It has been a while since I've been talking about the desktop lifecycle. Shame on me, no excuses. So in todays entry I want to dive a bit deeper into some of the specifics of Sun Virtual Desktop Connector. I want to cover the fine-tuning of desktop lifecycle. Or in other words I want to talk about parameters and choices available to control the semantics of the automatic provisioning and de-comissioning of desktops. Let's get started:
Fine-tuning the desktop creation
So initially we should talk about the options controlling the creation process. There are some very obvious setting for each pool, like the selection of a template or how many VMs should be minimally available for users. The later value drives the creation of new VMs. An available VM is not used and ready for the next user. If the pool is under the limit of minimum available VMs, new VMs will be created. In opposite the maximum value defines how many VMs should be in total created per pool. This helps you to control the utilization of storage.
It is also possible to define the naming prefix for each newly created VM. The naming of the VM has actually a broader reach than you might expect. It defines the name of the VM and if specified in the customization settings, it can also be used as the computer name for the Windows guest. This might be a handy choice in a lot of situations. But you have to take into account, that names of deleted VMs will be reused, which might cause trouble in the Windows domain. Using a self-defined naming scheme for the computer name is an alternative to consider. This can be defined in the customization spec as well.
Besides this there are 2 global settings in the advanced section of the administration tool. One defines the interval in which new clones should be created. The default is 30 minutes, very conservative, for demos definitely not suitable. The other option is to restrict the list of storage units, that will be considered for the cloning process. This is definitely a useful setting, although a more fine granular control per pool would be desirable.
Fine-tuning the desktop usage
It is all about making a couple of decisions on how the desktops should be operated:
This is really the first question you should find an answer to. Do you want your desktops always alive so that you can reach them for upgrades and patches or is it not important. Or is it more important to safe memory consumption by suspending unused desktops. It depends on how you are intending to operate your desktops.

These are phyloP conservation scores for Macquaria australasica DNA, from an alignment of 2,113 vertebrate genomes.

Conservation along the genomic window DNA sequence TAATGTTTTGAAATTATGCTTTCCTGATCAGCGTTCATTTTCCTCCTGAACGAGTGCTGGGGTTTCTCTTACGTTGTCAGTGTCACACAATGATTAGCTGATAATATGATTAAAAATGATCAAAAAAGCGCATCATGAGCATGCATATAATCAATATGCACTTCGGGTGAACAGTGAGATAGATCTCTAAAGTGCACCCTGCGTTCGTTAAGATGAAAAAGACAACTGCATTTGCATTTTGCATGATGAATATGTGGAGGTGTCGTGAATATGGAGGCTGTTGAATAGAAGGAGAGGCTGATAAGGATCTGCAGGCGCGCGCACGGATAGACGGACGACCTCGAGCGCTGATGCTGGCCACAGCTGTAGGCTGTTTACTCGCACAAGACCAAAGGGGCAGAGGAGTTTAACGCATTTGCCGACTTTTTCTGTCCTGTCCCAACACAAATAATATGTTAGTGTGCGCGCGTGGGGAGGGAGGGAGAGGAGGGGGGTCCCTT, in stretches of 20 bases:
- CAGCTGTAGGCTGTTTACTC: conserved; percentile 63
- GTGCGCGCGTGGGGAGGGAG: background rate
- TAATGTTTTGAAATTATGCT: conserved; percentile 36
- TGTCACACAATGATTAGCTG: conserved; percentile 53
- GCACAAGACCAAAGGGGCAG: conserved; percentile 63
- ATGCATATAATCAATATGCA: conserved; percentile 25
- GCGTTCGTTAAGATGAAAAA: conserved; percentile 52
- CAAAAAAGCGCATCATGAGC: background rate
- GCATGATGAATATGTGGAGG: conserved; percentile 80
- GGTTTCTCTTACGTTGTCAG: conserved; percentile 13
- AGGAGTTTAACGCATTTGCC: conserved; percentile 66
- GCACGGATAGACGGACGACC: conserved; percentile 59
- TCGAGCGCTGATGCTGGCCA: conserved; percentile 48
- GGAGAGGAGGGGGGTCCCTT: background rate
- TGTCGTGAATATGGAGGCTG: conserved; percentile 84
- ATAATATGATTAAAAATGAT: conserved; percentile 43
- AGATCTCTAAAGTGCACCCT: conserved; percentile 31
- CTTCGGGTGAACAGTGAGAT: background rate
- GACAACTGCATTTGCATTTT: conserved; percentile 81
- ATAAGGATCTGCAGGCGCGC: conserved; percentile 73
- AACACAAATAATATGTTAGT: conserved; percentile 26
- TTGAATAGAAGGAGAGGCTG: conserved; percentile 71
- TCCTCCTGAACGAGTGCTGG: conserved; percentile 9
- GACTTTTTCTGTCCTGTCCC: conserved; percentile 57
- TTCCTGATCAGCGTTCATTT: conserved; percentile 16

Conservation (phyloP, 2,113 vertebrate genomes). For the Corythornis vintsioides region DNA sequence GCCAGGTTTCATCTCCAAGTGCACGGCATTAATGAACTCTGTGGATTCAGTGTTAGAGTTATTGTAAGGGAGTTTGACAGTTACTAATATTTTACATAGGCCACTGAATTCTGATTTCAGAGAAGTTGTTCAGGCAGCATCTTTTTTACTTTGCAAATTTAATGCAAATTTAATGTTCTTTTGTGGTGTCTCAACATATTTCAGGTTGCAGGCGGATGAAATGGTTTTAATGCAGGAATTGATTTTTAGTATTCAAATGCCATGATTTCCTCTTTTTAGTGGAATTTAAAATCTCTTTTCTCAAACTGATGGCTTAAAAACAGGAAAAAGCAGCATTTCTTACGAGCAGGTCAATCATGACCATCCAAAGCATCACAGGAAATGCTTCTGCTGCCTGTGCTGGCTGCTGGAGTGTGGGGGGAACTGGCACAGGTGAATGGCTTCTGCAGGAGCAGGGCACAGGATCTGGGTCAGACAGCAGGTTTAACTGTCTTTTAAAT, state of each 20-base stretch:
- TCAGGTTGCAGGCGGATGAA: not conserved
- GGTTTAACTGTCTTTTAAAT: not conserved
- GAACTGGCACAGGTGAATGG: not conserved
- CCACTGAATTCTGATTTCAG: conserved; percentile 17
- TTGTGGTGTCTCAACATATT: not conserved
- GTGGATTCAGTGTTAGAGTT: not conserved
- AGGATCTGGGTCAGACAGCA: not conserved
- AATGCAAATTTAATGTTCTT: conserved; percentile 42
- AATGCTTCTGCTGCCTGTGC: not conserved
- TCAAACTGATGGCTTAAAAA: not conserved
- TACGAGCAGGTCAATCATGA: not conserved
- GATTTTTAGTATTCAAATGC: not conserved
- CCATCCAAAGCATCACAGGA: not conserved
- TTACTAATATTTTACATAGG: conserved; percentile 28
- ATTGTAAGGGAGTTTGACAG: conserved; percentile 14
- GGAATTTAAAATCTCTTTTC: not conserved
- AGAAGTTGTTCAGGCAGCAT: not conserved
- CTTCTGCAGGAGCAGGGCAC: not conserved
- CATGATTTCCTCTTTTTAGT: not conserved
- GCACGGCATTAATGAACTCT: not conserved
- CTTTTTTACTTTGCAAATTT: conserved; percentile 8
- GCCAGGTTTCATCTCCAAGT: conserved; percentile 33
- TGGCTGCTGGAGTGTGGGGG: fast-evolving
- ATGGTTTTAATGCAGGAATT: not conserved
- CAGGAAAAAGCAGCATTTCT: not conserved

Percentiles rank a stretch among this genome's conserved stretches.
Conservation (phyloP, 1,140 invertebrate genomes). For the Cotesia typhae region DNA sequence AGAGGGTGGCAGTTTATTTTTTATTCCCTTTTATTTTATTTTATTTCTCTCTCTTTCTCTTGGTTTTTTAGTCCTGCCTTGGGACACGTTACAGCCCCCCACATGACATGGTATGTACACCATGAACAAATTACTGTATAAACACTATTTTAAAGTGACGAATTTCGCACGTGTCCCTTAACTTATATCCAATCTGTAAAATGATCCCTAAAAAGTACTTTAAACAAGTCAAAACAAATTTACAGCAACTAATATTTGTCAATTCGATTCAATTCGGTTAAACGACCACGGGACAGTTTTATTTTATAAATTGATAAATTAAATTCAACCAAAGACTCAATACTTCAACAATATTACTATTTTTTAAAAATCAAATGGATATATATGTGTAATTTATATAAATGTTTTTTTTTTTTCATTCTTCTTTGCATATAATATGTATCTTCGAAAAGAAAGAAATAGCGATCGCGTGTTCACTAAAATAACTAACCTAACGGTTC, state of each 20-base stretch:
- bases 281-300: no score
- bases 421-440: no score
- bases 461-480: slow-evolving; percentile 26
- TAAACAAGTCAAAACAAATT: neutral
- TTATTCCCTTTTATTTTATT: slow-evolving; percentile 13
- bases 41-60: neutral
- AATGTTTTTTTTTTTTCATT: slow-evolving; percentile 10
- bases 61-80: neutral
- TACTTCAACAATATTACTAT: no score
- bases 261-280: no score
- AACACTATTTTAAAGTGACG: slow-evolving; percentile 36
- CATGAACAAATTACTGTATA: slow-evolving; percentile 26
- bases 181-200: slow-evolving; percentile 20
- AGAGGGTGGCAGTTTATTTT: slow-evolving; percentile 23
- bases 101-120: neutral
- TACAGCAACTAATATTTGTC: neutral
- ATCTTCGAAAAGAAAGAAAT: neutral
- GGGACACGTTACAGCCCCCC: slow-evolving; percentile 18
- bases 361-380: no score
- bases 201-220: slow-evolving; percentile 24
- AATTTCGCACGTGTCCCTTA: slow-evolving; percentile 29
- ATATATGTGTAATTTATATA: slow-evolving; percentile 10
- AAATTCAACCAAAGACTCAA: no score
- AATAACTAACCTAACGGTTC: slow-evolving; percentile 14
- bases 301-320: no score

The actual parameter that defines whether machines are always running or just running when assigned to a user is kind of hidden in the VM configuration. You find the setting under Options/Powermanagement that defines how a VM should behave, when the guest is placed into standby. The Virtual Desktop Connector uses this setting to make the general decision, whether VM should always be powered on and running or be suspended when not used. And this applies from the creation throughout the recycling process until the VM is deleted.
Snapshot or Reuse?
This is a very straightforward decision. If the snapshot policy is selected, all VMs will be 'snapshotted' before leaving the factory. At the moment when VMs are recycled, a 'revert' to the previous snapshot will be performed. This implies, that the VMs have always a clean state before they get into the next user's hands. But there is also tradeoff that more storage is required for the snapshot.
On the other hand if you select the reuse policy, the desktop will always be treaded 'as is'. That means for recycling, that a the desktop will simply be taken away for the current user and is made available to others. If there is still a user logged into the desktop, then this will create of course, problems.
Here is the idea that the desktop created in the factory can be used once and is afterwards deleted. So users always get a fresh desktop and once they are done or the desktop is marked for recycling, then the desktop is deleted and the user will get a new one next time.
Recycling is initiated when?
The VDC talks about an 'Idle Timeout'. This setting defines the duration that a desktop can stay with a user although the desktop is definitely not used. Beyond that duration, the recycling process kicks in and the desktop is taken away from the user. And a machine is definitely not used either when the user isn't logged into the Windows guest or the Windows guest is in standby mode or the VM is in suspended mode. In all these situations the desktop is marked idle.
Note: On Windows Vista there is a restriction, that only the logout situation is recognized by the VDC.
Desktops can expire
The administrator has the option to define the maximum age of desktops. Once the maximum age is reached, the desktops older than the maximum age are deleted. Again, very straight forward. The only thing you have to keep in mind is that desktops, that are currently assigned to a user, are not deleted. Only available desktops are immediately deleted once they have expired. Intention is here to not impact running sessions so that users do not loose part of their work.
That's roughly it. There are of course more screws you can use to fine-tune the lifecycle, like e.g. using group policies (GPOs) to force a logout of users after a certain amount of time and my other things. But there is one thing you really have to keep in mind, time and time synchronization is key. Otherwise a lot of unexpected behavior could happen.
In my next article about the desktop lifecycle I will discuss a few use cases that apply the lifecycle in different ways.
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